“Living” in Russia
The image above, courtesy of the Moscow Times, is a photograph taken from the Moscow subway. It shows two advertisements plastered on the wall next to each other. The one on the left is an ad for “Domestos” cleaner, and boasts that it wipes out germs of every kind, including those that cause the dreaded Swine Flu. It warns gravely: “Don’t economize on the health of your child!” The one on the right comes from the Moscow City Council, and urges voters to turn out on election day, October 11th. It advises voters that “City Council will decide how to guaranty health and safety” and that “Moscovites will decide who sits on the City Council.”
The juxtaposition is profound.
One would be hard-pressed to explain what powers have been vested by the national government in the Moscow City Council to “guaranty health and safety.” Russia is ever more a totalitarian state where local government is enslaved by the Kremlin. One would be even harder pressed to explain how either government, plagued as they are by pandemic corruption and incompetence, to say nothing of a wanton disregard for the value of individual human lives or the welfare of the nation (leading to Russia not ranking in the top 130 nations of the world for adult lifespan) could possibly hope to make any significant progress in protecting the citizens of Moscow from disease.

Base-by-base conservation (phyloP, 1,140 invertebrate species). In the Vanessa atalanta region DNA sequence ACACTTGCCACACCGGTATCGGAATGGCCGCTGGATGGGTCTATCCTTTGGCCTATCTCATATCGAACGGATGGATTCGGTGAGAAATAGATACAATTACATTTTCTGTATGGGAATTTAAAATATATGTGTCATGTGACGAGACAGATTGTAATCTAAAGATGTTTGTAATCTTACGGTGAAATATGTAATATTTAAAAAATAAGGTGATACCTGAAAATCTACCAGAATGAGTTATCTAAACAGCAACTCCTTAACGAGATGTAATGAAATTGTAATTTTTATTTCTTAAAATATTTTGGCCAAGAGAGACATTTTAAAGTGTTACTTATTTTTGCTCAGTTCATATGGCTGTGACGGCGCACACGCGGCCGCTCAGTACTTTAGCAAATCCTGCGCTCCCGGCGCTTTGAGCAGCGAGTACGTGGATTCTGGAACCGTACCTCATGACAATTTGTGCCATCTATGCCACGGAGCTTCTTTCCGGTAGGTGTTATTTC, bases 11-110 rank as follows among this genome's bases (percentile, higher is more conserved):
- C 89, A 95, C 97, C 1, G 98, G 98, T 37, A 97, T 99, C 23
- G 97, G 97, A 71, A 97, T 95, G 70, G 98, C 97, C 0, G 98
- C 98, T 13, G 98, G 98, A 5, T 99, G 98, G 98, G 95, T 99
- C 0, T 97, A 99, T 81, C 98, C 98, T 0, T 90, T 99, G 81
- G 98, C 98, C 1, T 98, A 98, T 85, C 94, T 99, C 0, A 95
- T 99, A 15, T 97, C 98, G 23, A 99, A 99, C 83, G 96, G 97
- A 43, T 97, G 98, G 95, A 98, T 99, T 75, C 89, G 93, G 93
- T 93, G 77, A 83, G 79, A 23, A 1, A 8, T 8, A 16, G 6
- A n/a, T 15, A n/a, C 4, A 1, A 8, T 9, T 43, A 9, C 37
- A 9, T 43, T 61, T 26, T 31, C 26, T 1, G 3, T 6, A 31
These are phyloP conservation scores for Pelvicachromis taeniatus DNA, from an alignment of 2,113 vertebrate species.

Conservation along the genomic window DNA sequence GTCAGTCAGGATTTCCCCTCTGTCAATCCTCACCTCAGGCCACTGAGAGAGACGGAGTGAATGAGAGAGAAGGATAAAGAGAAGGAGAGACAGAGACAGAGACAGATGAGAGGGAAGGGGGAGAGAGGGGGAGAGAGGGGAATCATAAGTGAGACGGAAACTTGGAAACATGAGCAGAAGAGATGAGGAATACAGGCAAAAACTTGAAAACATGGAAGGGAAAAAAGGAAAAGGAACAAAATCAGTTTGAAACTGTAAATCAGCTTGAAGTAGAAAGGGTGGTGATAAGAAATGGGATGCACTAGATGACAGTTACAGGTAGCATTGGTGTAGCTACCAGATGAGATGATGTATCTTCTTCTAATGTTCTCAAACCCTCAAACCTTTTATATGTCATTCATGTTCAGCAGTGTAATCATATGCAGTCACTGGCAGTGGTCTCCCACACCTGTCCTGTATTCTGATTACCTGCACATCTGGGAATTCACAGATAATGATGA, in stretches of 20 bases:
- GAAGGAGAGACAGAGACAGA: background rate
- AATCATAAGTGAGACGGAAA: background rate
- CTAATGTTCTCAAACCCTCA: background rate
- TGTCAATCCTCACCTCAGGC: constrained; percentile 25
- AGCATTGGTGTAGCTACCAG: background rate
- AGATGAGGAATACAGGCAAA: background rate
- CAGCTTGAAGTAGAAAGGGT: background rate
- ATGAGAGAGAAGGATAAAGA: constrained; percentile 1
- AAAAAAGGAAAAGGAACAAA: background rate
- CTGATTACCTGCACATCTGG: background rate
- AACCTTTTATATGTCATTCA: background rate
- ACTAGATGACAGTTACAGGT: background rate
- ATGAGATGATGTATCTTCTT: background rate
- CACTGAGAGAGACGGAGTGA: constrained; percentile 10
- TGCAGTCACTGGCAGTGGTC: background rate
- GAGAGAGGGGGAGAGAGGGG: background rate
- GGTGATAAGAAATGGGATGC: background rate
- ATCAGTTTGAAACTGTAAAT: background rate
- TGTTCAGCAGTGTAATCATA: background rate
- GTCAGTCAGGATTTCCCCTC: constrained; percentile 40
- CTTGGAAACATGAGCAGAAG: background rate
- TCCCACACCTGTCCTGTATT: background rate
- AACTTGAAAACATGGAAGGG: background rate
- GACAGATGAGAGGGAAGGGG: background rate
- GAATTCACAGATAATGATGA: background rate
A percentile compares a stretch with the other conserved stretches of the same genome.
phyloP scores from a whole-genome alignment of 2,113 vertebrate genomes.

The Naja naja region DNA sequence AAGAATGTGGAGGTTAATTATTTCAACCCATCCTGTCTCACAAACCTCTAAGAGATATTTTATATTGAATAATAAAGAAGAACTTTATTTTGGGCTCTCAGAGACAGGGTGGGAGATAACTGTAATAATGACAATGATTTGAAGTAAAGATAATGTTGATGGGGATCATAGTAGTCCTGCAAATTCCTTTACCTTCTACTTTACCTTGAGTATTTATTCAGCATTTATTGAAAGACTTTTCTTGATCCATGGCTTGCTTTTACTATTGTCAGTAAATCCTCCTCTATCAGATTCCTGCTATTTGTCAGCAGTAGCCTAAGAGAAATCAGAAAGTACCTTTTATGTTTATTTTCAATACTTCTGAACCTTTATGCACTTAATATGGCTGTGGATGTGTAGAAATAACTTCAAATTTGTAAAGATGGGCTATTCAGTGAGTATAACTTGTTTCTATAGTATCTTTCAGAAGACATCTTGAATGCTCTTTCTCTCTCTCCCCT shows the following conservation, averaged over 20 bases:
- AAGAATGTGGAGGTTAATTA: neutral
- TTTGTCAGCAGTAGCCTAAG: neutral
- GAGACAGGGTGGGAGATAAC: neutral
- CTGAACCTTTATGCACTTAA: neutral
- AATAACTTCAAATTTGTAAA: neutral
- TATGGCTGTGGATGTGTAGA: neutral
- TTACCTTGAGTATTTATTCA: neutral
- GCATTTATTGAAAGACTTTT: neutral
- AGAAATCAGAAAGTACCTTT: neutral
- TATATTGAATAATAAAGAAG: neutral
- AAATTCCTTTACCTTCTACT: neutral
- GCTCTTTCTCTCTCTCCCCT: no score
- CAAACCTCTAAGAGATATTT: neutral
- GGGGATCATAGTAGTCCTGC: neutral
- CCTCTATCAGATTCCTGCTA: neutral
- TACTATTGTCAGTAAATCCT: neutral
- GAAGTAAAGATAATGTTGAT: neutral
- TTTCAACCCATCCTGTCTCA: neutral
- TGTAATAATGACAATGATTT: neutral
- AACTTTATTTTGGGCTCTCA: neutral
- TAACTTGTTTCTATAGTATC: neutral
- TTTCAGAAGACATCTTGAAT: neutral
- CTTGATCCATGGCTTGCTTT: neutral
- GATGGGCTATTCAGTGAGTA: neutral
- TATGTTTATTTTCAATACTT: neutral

Indeed, as we reported in an editorial just days ago, there is a breaking scandal in Moscow as it is revealed that the Putin regime is lying brazenly about the level of infection Russia faces from Swine Flu, making neo-Soviet denials that would make even Leonid Brezhnev blush crimson with shame. And that’s just one specific disease of the many Russia faces, from AIDS to tuberculosis. The Kremlin has adopted the same attitude towards all of them: Ignore the problem, and lie about it.
And that of course is where the heroic “Domestos” comes in. It will do, or so it claims, for the residents of Moscow the job that their City Council should be doing, but isn’t. What the national parliament should be doing, but isn’t. What the national dictator should be doing, but isn’t.
It’s difficult to believe, of course, that a little bottle of soap could carry all that weight.
Then again, it’s also difficult to believe that a nation’s government could adopt such a rabidly hostile attitude towards its own people, liquidating them in their tens of thousands as if they were the enemy. Indeed, a convincing case can easily be made that the Russian government is the Russian people’s worst enemy, far more lethal to them than any foreign government ever dreamed of being.